Said that already, and this has been certified so it’s not simply a “claim by a politician,” but the city of San Francisco has already reduced CO2 emissions to 6 percent below 1990 levels.

“As our city population grew, as our economy grew, and it was easy.  Let’s disenthrall ourselves that this was particularly complex.  We have a lot of great plans but we haven’t implemented them in terms of environmental stewardship.  The next governor needs to implement them.”

In San Francisco they already have the most aggressive solar program in American and the most aggressive green building initiative.  He talked about plastic bags and plastic water bottles.

He said:

“Don’t forget Aquifina and Dasani is tap water from New York State, at least have some pride in your own state before you spend ten thousand times more than you would by turning on the tap.  You’re buying a bottle not the water.  And you’re buying a waste stream that includes a billion other bottles in California.”

He mentioned composting:

“You think gay marriage is controversial, try to require composting in the city.  I can assure you that is even more complex.”

He concluded:

“We need to move from talking about ideas to manifesting ideas.  You need someone who is willing to take risks, and I’ll conclude with this, you need someone to actually say publicly what they’re saying privately.  Meaning you need someone who’s not compelled by the decision by what public opinion is of the day, but someone willing to stand on principles and fight for those principles.  At least you know… where I stand on a lot of controversial issues and you know I’ll be a fighter for those things that I believe.  And I think those things should unite all of us around the state.”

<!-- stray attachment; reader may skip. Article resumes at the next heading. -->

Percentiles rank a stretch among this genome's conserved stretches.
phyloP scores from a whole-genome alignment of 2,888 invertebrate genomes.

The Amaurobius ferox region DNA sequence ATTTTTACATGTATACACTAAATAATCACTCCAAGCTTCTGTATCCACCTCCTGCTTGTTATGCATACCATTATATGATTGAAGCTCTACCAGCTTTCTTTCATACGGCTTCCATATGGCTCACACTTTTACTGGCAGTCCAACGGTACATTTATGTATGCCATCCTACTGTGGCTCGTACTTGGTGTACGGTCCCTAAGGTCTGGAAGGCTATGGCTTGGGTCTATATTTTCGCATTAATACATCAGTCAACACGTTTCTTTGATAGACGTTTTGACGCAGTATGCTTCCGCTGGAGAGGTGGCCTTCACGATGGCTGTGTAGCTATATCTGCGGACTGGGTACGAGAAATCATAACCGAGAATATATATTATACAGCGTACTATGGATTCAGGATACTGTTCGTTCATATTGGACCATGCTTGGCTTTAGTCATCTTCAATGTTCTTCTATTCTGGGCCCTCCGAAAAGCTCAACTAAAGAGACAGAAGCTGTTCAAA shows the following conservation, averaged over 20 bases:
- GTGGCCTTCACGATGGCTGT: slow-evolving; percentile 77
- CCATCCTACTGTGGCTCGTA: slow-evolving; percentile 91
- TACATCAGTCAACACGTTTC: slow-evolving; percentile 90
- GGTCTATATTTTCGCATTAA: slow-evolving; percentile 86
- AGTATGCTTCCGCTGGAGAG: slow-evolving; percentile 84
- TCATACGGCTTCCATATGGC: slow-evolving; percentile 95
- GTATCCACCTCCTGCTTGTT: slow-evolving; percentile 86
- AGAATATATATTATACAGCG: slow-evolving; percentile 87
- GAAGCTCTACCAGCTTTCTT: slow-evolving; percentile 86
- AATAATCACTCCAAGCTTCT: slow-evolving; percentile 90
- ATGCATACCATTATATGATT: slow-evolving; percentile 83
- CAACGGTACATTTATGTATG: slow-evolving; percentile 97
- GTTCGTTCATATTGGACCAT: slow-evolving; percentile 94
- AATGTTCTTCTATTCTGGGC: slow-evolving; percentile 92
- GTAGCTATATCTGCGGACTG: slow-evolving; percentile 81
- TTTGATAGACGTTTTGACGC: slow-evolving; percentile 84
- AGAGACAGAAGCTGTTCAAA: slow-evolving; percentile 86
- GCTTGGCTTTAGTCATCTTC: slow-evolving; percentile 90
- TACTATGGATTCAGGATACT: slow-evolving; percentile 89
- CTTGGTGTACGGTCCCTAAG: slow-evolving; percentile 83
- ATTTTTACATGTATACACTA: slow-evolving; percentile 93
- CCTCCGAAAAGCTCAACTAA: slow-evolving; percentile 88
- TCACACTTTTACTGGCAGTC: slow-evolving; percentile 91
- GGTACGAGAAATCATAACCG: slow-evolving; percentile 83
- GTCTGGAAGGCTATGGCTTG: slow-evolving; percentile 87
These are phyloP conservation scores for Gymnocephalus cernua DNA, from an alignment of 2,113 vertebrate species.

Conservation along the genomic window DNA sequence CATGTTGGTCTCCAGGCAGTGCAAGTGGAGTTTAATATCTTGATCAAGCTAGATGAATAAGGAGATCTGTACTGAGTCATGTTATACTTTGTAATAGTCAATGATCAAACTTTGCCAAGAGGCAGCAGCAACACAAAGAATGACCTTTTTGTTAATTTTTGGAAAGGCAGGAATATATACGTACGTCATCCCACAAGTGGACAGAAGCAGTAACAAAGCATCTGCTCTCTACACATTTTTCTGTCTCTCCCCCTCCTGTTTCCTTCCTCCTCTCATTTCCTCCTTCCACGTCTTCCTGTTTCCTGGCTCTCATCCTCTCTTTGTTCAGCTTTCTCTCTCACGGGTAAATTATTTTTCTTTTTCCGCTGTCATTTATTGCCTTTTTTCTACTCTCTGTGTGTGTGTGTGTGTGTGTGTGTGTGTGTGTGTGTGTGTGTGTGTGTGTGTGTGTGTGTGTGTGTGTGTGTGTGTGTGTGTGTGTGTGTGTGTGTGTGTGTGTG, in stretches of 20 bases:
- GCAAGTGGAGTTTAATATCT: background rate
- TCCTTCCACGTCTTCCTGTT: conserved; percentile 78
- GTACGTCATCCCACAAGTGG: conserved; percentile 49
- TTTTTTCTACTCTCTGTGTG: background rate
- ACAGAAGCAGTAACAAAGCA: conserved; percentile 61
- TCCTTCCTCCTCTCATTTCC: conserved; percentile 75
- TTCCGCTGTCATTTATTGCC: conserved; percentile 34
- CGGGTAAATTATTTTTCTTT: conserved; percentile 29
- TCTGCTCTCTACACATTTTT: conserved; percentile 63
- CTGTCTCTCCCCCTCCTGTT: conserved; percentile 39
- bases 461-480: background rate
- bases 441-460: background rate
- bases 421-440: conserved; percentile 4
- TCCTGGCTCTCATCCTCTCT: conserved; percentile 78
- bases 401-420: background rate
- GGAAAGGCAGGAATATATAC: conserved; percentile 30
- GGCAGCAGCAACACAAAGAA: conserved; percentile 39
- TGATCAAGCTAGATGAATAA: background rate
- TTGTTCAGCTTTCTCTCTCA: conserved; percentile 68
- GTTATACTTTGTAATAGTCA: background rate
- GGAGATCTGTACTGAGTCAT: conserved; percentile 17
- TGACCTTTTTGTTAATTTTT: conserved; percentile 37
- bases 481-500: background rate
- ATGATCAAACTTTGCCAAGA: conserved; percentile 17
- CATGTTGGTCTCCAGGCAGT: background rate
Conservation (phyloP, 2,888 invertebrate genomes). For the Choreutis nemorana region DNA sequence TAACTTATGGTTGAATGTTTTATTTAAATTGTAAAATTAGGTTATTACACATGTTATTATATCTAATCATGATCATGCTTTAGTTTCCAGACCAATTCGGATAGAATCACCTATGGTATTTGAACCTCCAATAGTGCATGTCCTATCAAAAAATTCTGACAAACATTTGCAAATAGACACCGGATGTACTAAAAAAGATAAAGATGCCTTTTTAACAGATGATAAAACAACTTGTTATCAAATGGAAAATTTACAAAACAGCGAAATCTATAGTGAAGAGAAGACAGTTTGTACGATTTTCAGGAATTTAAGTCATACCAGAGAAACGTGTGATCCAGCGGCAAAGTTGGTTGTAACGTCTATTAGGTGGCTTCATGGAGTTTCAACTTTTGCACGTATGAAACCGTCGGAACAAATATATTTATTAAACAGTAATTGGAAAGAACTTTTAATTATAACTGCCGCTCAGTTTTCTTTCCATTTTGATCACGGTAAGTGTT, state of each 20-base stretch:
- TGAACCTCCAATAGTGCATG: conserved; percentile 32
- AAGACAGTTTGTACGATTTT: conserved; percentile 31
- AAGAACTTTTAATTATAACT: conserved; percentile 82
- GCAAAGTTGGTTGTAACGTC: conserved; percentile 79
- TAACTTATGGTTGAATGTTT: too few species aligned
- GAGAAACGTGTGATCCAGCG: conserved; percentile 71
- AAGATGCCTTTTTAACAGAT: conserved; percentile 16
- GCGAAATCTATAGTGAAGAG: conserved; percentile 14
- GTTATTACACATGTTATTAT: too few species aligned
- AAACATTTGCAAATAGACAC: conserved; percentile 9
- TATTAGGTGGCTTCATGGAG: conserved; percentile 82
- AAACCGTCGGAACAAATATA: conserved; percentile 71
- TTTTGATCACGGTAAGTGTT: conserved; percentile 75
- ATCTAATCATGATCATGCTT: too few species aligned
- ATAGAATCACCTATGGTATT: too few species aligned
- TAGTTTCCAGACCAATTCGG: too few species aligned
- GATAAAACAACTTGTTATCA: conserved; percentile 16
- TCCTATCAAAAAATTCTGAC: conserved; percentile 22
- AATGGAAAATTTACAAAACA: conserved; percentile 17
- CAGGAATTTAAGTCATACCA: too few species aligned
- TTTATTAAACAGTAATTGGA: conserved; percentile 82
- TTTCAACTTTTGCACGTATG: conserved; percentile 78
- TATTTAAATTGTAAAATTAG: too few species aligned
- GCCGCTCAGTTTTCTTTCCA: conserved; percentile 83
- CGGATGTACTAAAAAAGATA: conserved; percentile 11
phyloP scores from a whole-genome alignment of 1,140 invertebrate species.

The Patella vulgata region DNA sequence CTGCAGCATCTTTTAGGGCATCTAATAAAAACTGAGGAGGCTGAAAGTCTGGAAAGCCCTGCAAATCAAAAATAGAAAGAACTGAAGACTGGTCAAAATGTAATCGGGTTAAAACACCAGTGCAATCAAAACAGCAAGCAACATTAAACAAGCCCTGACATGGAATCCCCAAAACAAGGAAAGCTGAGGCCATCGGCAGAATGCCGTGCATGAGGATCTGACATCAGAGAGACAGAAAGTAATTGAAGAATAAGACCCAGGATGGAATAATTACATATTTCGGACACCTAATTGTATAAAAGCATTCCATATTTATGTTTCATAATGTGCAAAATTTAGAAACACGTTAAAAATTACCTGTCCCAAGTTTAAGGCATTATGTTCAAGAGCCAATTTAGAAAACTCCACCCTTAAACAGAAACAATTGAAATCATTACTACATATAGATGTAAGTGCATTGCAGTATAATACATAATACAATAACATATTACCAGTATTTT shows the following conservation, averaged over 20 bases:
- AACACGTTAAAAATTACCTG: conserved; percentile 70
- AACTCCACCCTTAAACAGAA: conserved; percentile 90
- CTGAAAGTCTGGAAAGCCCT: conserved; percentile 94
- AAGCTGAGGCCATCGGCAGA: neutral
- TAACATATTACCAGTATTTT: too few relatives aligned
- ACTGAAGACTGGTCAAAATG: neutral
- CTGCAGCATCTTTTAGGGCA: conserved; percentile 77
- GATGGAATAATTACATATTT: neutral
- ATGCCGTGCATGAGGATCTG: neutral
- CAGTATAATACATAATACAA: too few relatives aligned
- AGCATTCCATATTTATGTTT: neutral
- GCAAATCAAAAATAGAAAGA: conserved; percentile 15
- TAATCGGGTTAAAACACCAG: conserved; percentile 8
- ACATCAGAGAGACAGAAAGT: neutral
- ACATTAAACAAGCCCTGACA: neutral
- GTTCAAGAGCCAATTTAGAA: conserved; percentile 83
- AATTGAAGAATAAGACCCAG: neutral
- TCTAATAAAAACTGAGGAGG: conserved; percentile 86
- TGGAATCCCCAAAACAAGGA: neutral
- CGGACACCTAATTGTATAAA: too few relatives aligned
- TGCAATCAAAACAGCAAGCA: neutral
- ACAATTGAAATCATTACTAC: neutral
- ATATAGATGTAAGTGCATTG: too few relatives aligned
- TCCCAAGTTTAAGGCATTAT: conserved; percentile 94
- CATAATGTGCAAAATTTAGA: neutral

—David M. Greenwald reporting

About The Author

David Greenwald is the founder, editor, and executive director of the Davis Vanguard. He founded the Vanguard in 2006. David Greenwald moved to Davis in 1996 to attend Graduate School at UC Davis in Political Science. He lives in South Davis with his wife Cecilia Escamilla Greenwald and three children.

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9 Comments

  1. anonymous

    Perhaps the other candidates did not want to be on the same platform with Newsom who has a political history of unbridled ego and intemperate political pronouncements. They may have been fearful that he would take this opportunity to pitch his cause-celebre, same-sex marriage,namely, voters of California….”it’s going to happen,get used to it!!” No state-wide candidate wants to be publicly confronted with this issue now that it has been twice rejected by the CA voters and the CA Supreme Court appears poised to unanimously accept the validity of Prop 8.